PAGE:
Interprofessional and Interdisciplinary Learning: An Exploration of Similarities and Differences

Interprofessional and Interdisciplinary Learning: An Exploration of Similarities and Differences

Steve Smith (The Centre for Interprofessional e-learning (CIPeL), Coventry University, UK) and Lynn Clouder (The Centre for Interprofessional e-learning (CIPeL), Coventry University, UK)
DOI: 10.4018/978-1-61520-889-0.ch001


This chapter begins by considering the words used to discuss collaborative education. Although it can be argued that “practice” separates “a profession” from “a discipline”, the merit in separating theory from practice is highly questionable. The literature suggests that the challenges to interprofessional and interdisciplinary learning are very similar, for example, the “silo” mentality causes problems within both. In addition, it is evident that the reasons behind advocacy of interprofessional and interdisciplinary learning are also similar. The chapter demonstrates that successful interprofessional and interdisciplinary learning requires fundamental changes to both the curriculum and the organisation delivering it. The authors conclude that while subtle differences might exist between interprofessional and interdisciplinary learning their promotion is based on a similar rationale, which is to ensure that students are prepared for the real world in which collaboration, boundary crossing, adopting multiple perspectives and working with others to achieve optimal outcomes, is paramount.
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Advocates of interprofessional learning frequently claim that it is distinct from interdisciplinary learning. D’Amour, Ferrada-Videla, San Martin Rodriguez and Beaulieu (2005) argue that the two concepts are rarely clearly defined and are used rather loosely, causing conceptual confusion, which is well recognized. Gilbert (2005) is resolute that interdisciplinary is not synonymous with interprofessional learning. Notwithstanding inherent concerns for those who wish to promote interprofessional education and claim that such ambiguity is not helpful, we critically examine the arguments in the context of the functioning and development of the Centre for Interprofessional e-learning (CIPeL). The CIPeL is a Centre for Excellence in Teaching and Learning (CETL) funded by the Higher Education Funding Council for England (HEFCE) in the United Kingdom. Although its remit has been to enhance interprofessional learning amongst health and social care professionals in the first instance, there is a sound rationale for dissemination across other disciplines. Extending the Centre’s work into areas such as geography, environmental management, business management and engineering brings into sharp relief the contextual, conditional and contested nature of collaborative learning and teaching across boundaries.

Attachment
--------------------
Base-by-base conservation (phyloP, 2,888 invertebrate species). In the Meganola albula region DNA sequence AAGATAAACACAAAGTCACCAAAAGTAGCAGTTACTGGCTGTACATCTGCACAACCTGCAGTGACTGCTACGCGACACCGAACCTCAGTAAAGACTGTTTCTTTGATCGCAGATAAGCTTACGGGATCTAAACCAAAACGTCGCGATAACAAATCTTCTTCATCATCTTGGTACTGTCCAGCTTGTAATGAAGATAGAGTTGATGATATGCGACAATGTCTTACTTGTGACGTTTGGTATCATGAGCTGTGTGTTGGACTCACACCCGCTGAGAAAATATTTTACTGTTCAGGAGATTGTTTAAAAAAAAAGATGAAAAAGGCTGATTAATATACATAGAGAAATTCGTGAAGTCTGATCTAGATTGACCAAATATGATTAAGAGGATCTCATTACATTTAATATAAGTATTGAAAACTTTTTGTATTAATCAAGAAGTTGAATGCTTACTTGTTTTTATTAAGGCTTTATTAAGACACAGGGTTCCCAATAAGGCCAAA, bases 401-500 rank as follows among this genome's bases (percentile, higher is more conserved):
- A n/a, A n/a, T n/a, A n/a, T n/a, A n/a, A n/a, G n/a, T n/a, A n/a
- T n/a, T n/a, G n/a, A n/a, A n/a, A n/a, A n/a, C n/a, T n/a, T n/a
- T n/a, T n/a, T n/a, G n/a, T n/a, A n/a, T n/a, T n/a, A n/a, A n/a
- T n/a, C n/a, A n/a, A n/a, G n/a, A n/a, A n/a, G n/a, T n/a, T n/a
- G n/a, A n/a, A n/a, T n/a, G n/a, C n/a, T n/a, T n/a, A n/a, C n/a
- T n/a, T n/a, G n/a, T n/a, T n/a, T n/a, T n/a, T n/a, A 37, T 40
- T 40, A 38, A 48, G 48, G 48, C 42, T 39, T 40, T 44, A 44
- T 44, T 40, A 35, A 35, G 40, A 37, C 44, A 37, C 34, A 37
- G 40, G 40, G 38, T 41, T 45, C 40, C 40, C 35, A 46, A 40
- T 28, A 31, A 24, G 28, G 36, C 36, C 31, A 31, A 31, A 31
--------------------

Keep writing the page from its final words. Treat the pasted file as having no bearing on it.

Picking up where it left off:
An equally pressing concern stemming from inquiry into wider disciplinary areas as well as the interprofessional literature has been for the coherence of this book. We have worried about, “Should we provide a glossary?” “Should we attempt to standardize the labels used?” “Would we expose ourselves to the risk of widespread criticism if we allowed authors to use their own chosen terms and stayed true to the author’s usage?”. Clearly we needed to gain a greater depth of understanding of the issues and concerns before making an informed choice as to our strategy.

This chapter provides a firm rationale for variance in the use of terminology and therefore a major signpost for the chapters to follow. Readers will notice that authors use various labels, to describe initiatives that bring students together to ‘learn with, from and about each other’ (CAIPE, 1997). They will also recognize a great variation in the extent to which interprofessional or interdisciplinary learning is embedded in curricula and in the ways in which e-learning is used as a medium. To set the scene for chapters to follow, this chapter begins by discussing a variety of definitions in common usage. We conclude that in fact, interprofessional and interdisciplinary learning, both of which endeavour to promote collaborative and integrative learning and despite subtle differences, meet with comparable challenges with regard to implementation. By exploring both interprofessional and interdisciplinary learning across a wide range of contexts we conclude by providing insight into the antecedents of successful initiatives, elements of which will recur in the chapters to follow.

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